2010 unrest

China is known for its plentiful, pliable workers. But these incidents have cast doubt on that caricature. In March Arthur Kroeber of GaveKal Dragonomics, a consultancy, declared the “end of surplus labour” in China. Three years earlier, Cai Fang of the Chinese Academy of Social Sciences argued that China, a country of 1.3 billion people, would soon run short of workers.’
‘In 1954 Sir Arthur Lewis, a development economist, noted Asia's overmanned farms, its surfeit of dockworkers and petty traders, and “the young men who rush forward asking to carry your bag”. He concluded that “over the greater part of Asia, labour is unlimited in supply.” Islands of capitalism existed amid a sea of subsistence labour. For as long as that were true, the capitalist enclaves could grow without wages rising: they only had to offer workers a little more than could be scraped together in the vast economic hinterland. But eventually, the economy would reach a turning-point. The capitalist enclaves would reach so deeply into the country's pool of labour that the remaining supply of farmers, traders, dockworkers and bag-carriers would fall short of demand. At this point, the economy could not grow without wages rising.’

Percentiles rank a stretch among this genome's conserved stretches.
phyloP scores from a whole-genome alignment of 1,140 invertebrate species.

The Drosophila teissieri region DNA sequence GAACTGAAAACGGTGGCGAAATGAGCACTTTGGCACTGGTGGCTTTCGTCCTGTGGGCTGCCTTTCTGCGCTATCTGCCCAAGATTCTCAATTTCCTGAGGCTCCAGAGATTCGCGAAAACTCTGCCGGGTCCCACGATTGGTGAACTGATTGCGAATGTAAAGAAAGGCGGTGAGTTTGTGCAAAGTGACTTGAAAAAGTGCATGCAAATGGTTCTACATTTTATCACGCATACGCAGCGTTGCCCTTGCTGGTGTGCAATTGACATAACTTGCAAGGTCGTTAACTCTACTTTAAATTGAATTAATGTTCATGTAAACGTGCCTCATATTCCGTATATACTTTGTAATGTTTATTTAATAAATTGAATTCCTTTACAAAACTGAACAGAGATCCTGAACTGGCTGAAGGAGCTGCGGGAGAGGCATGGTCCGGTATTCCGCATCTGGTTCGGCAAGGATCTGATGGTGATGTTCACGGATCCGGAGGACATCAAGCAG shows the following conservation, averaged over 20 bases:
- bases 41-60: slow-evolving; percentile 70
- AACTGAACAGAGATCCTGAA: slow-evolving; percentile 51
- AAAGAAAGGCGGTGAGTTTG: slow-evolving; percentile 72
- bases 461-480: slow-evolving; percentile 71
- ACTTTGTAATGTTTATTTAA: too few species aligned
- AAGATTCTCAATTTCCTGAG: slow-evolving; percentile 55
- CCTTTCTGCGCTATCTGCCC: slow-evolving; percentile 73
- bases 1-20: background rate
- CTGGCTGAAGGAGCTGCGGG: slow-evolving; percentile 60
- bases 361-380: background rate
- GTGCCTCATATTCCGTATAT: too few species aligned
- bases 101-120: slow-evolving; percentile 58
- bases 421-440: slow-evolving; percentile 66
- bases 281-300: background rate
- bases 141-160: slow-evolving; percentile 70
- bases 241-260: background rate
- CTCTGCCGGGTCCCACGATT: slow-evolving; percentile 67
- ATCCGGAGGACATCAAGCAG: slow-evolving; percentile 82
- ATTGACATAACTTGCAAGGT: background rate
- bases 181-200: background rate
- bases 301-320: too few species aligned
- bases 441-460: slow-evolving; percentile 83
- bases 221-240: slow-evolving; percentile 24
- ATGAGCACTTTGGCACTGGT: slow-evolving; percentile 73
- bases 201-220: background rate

Source Unrest, wages, strikesThe Economist (2010) ‘Economics focus: Socialist workers’
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